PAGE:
Open Access

Use of antagonists and morpholinos in loss-of-function analyses: estrogen receptor ESR2a mediates the effects of 17alpha-ethinylestradiol on primordial germ cell distribution in zebrafish

Reproductive Biology and Endocrinology201412:40

https://doi.org/10.1186/1477-7827-12-40

Received: 19 November 2013

Accepted: 10 May 2014

Published: 15 May 2014

Abstract

Background

Various chemicals released into the aquatic environment adversely affect the reproductive system of fish, particularly by changing gonad structure and function. 17alpha-ethinylestradiol (EE2) is a potent environmental estrogen that disrupts sexual differentiation and normal reproduction in fish. Previous studies have shown that exposure to endocrine-disrupting chemicals (EDCs) disrupts the migration of primordial germ cells (PGCs) in zebrafish.

Methods

To investigate the effects of EE2 exposure on PGC migration, zebrafish embryos were injected with gfp-nanos mRNA to label PGCs and subsequently exposed to different concentrations of EE2. Typical estrogen receptor antagonist treatment and morpholino knockdown experiments were used to identify functional estrogen receptors that mediate the effects of EE2.

Results

The migration of PGCs was disrupted after exposure to high concentrations of EE2 (1 mirog/L). Loss-of-function analyses were performed for estrogen receptor ESR1, ESR2a, and ESR2b, and only loss of ESR2a resulted in a decreased number of ectopic PGCs following exposure to 1 mirog/L EE2.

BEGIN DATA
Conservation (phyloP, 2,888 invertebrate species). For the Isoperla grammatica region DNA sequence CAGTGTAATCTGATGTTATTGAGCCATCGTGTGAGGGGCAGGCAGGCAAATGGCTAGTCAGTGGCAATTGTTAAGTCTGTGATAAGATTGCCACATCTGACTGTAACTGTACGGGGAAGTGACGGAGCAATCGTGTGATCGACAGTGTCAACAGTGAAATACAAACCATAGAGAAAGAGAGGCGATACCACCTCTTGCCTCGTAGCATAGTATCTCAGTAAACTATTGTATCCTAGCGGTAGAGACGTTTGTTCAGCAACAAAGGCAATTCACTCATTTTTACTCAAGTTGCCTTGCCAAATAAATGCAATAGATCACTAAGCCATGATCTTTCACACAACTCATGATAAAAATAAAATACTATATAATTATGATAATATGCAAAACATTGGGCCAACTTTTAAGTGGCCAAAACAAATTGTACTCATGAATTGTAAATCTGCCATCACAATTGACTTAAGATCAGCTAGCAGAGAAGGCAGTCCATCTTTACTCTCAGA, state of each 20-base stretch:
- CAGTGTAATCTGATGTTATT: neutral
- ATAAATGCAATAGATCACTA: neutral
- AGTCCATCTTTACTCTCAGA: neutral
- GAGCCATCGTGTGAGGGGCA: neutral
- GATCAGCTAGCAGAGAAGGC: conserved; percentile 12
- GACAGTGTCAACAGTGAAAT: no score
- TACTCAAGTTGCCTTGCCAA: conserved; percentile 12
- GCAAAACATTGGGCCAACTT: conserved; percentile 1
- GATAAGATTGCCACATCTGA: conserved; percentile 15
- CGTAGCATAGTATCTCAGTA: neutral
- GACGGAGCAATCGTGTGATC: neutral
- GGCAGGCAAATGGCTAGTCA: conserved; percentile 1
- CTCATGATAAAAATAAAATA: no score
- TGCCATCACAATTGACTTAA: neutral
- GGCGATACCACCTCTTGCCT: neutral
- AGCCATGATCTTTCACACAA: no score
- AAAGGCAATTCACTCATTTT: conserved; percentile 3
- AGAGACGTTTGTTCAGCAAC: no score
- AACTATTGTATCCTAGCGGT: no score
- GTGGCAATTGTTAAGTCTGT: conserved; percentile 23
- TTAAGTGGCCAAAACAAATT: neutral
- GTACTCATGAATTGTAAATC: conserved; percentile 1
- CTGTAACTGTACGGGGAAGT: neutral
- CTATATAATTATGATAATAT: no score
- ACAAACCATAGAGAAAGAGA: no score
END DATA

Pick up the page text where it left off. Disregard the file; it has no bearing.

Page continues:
Conclusions

EE2 exposure disrupts PGC migration and distribution, and this effect is mediated through the estrogen receptor ESR2a.

Keywords

17alpha-ethinylestradiolPrimordial germ cellsEstrogen receptor

Background

The gonads are the primary targets of environmental pollutant toxicity. The mechanisms underlying defective gonadal development after exposure to pollutants have not been fully elucidated, and primordial germ cells (PGCs) may be the primary targets [1]. PGCs are progenitors of germ cells that migrate to the location of gonad development within 24 hours post fertilization (hpf). Recent studies have shown that nanos gene expression is a definitive marker of primordial germ cells in early zebrafish embryos [2, 3]. To visualize PGCs, the coding sequence of green fluorescent protein (GFP) was fused to the 3′ un-translated region (3′UTR) of zebrafish nanos1 mRNA, and mRNA transcribed from this construct was subsequently injected into zebrafish embryos [2].

17alpha-ethinylestradiol (EE2) is a potent environmental estrogen that has been shown to disrupt sexual differentiation and reproduction. The effects of EE2 are mediated through the transcriptional activities of the nuclear estrogen receptors, ESR1 and ESR2. Upon binding to a ligand in the nucleus, ESR1 and ESR2 bind to a specific estrogen response element (ERE) in the promoters of target genes. Zebrafish have a single esr1 gene and two esr2 genes, which encode ESR1, ESR2a, and ESR2b, respectively. Menuet et al. [4] showed differential regulation of ESR1, ESR2a, and ESR2b after exposure to estradiol-17beta. ICI, an estrogen receptor antagonist (ER-antagonist), blocks estrogen activity through two ER subtypes, ESR1 and ESR2 [5], and shows little selectivity in its activation of these receptors. Sun et al. [6] identified the estrogen receptor antagonist methyl-piperidino-pyrazole (MPP), which is ESR1-selective. Subsequently, Compton et al. [7] identified the potent and efficient ESR2 antagonist pyrazolo [1,5-a]pyrimidine to 2- phenyl −3- (4-hydroxyphenyl) -5,7- bis (trifluoromethyl) -pyrazolo [1,5-a] pyrimidine (PHTPP), which has minimal effects on ESR1.